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Mendel-Brno 2000

category image Volume: 17
Issue Number 6, Part 2
June 2000

Higher-Order Chromatin Organisation in Cell Nuclei: Structure and Function

Higher-order compartments of nuclear chromatin have been defined according to the replication timing, transcriptional activity, and information content. However, the compartments themselves are structured with some genetic loci near the centre of nucleus and the other near the periphery. Genetic loci are found in specific subregions of cell nuclei which form distinct layers at defined centre-of-nucleus to locus distances. Inside these layers, the genetic loci are distributed randomly. Some chromosomes are polarised with genes located in the inner parts of the nucleus and centromere located on the nuclear periphery; the polar organisation was not found for some other chromosomes. The internal structure of the higher-order compartments as well as the polar and non-polar organisation of chromosomes are basically conserved in different cell types and in various stages of the cell cycle. Some features of the nuclear structure are conserved even in differentiated cells and during cellular repair after irradiation, although shifted positioning of genetic loci was systematically observed during these processes. The structure of the cell nucleus is an important factor in the induction of chromosome aberrations. Exchange aberrations between two genetic loci are obviously less probable if the genetic loci are well separated from each other in the nucleus. On the other hand, if two genetic loci are superimposed in a small nuclear volume, the probability of exchange aberrations will be markedly increased. The nuclear higher-order structure is related also to the gene expression. Transcriptionally active regions are located in the inner parts of cell nuclei and the transition of some genetic loci to the nuclear periphery can be accompanied by the down-regulation of the locus. Epigenetic regulation of gene expression might be, therefore, an important additional mechanism in which gene silencing is hereditarily followed in subsequent generations.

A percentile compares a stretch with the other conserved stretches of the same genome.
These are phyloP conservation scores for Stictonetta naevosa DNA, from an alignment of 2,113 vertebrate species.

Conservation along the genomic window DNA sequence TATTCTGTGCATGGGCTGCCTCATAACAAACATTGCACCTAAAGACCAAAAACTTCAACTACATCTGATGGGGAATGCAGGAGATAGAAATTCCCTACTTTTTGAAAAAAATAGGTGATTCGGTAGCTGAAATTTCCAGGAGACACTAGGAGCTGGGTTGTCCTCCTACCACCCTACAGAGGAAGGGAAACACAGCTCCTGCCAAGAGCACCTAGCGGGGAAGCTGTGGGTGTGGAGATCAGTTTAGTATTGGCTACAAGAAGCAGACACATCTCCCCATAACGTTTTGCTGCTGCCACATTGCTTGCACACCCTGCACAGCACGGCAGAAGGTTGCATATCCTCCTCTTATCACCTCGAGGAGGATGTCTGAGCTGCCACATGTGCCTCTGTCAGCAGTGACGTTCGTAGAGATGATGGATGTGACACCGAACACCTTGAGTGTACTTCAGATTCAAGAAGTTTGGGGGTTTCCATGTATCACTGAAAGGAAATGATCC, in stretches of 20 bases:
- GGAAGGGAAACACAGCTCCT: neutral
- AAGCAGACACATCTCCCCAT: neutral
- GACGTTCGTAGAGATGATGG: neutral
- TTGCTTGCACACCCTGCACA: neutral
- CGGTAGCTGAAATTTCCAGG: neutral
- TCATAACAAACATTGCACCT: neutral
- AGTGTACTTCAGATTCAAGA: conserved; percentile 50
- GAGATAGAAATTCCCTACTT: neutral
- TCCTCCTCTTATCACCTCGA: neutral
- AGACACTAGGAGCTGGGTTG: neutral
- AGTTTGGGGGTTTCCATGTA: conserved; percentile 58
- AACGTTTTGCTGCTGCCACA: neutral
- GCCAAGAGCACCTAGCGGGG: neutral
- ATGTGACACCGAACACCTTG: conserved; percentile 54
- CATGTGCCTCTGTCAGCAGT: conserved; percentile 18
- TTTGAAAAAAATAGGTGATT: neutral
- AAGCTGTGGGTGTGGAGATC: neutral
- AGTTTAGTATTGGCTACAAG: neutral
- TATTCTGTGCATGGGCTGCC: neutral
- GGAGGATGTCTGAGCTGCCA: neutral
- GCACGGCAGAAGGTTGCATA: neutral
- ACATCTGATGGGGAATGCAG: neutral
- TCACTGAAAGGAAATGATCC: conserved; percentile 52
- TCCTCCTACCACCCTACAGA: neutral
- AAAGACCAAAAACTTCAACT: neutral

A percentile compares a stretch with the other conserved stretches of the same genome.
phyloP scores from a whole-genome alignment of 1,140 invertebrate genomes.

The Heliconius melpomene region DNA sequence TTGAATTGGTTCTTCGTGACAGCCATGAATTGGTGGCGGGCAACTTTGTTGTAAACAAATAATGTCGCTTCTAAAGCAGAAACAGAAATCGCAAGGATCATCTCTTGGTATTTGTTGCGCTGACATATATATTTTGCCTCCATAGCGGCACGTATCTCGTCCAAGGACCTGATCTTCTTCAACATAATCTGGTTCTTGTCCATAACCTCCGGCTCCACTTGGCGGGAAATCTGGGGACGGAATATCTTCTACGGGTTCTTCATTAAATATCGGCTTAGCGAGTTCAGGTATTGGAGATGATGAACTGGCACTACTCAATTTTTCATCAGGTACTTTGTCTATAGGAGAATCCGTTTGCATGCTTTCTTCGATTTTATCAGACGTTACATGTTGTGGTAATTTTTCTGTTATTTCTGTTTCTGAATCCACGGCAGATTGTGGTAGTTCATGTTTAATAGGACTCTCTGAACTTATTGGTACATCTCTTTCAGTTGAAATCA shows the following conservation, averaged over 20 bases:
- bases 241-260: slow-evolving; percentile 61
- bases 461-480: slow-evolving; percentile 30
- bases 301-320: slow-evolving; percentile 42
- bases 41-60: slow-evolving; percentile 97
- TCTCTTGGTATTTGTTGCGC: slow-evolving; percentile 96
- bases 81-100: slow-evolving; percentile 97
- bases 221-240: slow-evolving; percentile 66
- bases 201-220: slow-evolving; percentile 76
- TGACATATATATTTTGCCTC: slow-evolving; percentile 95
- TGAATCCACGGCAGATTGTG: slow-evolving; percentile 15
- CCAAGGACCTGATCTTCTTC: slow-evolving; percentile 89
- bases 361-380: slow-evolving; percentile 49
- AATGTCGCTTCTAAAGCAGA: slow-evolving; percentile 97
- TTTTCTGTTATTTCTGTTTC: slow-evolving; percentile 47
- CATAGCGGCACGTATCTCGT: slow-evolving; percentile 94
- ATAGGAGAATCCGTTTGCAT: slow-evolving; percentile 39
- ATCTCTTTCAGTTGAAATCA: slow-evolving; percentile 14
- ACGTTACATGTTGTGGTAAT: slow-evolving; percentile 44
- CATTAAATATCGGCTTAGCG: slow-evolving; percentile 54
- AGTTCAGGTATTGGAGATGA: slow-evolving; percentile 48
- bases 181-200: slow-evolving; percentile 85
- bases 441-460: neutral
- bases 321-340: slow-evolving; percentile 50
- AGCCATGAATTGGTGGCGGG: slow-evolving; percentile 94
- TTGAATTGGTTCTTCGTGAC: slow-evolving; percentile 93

S. Kozubek, E. Lukásová, E. Bártová, M. Kozubek, M. Skálníková, P. Jirsová, I. Koutná

Laboratory of Molecular Cytology and Cytometry,
Institute of Biophysics, Academy of Sciences,
Kralovopolská 135, 612 65 Brno, Czech Republic
kozubek@ibp.cz

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